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The Moscow court has today upheld a complaint by the regulatory authorities concerning localisation of data. Data sovereignty has become a big issue as many coutries seek to on-shore their Internet. Canada, Australia, Germany, France are just a few enacting or enforcing laws in this area.

Germany’s Federal IT administration has now ruled on how cloud computing can be used within government: “Information which needs to be protected (e.g., business secrets and sensitive data about the federal IT infrastructure) must exclusively be processed in Germany. Cloud providers must enter into a Non-Disclosure Agreement, whereby such data may not become subject to foreign disclosure and access obligations.”

The Digital Bill as voted for by the French Senate on 3 May 2016 includes a data localization provision: “Data shall be stored in a data center located within any EU Member State territory, without prejudice to international agreements to which France and the EU are parties. They cannot be subject to a transfer to a third country”.

So today’s ruling in Russia about LinkedIn is nothing more than a sovereign state ensuring it’s laws (in this case, one that came into effect 1 Sept 2015) are respected.

The issue concerning Russia’s Information Law Amendment FZ242 is that it stipulates that Russian citizens’ information is stored within the Russian Federation. This essentially means that the master copy of the data (phone number, address, credit card details etc) be held in a server on Russian soil. The database can be worked on from anywhere in the world however.

This does not appear to have been so complex for many big names, with Booking.com, Apple and La Redoute mentioned in the press as already having addressed this issue in 2015.

Forcing compliance with these laws obviously has a positive effect on the economy. In the case of Germany it ensures that all cloud services sold into government will be hosted in Germany, so more datacenters (and hence more inward investment), more servers, more jobs for technical staff. Having a physical presence also enables a country to charge taxes. In Europe (for example when I was President of Equinix Europe) we were aware of the taxation issues surrounding a number of big names in the Internet. These big names were (and are today of course) already paying tax and abiding by all necessary was, it is just that the EC woke up to the fact that tax inequality between members states had created an area of conflict, and today is trying to address this issue. Now transpose this onto an emerging market country. If said company has no servers and no legal presence then presumably it can offer its service (by means of credit card payments for example) VAT free and not pay any tax as no revenues are declared for that country. Or sell advertising on the basis of its information on users in that country.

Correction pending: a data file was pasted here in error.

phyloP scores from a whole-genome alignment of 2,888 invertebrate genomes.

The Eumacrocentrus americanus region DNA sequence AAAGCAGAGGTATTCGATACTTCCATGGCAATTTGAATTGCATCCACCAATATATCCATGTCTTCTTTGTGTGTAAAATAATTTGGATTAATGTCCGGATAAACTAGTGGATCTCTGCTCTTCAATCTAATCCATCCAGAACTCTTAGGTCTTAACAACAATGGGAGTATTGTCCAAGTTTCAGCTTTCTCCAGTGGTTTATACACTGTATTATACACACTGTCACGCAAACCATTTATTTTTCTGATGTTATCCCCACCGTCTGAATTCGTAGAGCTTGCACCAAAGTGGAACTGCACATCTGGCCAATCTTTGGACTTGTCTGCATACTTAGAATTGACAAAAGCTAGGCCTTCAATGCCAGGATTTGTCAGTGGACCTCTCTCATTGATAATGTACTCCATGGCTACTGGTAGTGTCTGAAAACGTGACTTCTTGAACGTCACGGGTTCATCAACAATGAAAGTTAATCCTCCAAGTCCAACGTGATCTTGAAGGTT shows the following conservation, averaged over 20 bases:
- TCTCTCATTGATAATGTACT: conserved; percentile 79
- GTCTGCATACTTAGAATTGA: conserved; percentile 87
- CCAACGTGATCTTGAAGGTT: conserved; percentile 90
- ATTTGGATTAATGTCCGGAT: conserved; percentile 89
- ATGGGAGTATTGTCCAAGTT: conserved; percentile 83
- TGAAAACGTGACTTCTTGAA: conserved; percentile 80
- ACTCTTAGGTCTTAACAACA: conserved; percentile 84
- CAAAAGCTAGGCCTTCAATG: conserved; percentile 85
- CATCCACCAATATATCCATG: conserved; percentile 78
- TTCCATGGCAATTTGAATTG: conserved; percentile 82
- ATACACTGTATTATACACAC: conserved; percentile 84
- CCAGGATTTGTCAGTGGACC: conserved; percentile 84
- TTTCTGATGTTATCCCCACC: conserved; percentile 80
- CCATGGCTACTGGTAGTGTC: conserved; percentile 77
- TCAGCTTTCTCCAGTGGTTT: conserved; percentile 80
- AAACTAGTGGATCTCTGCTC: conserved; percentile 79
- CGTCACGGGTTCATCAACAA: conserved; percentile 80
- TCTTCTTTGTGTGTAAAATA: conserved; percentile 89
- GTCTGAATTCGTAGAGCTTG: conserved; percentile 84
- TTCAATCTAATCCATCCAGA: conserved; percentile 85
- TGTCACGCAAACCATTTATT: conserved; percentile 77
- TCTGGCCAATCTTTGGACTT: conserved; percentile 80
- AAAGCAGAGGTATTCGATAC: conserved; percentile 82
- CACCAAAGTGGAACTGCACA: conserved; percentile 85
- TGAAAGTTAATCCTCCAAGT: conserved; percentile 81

It is this issue of fairness that is becoming a bigger issue in emerging markets, where typically the excuse was that the local laws were unclear so why bother abiding by them.

The conclusion in my view is that if you want revenue from a country then you should abide by its laws and behave as a good corporate citizen…or not operate in that country.

Guy Willner, CEO and co-founder of IXcellerate Moscow One Datacentre.

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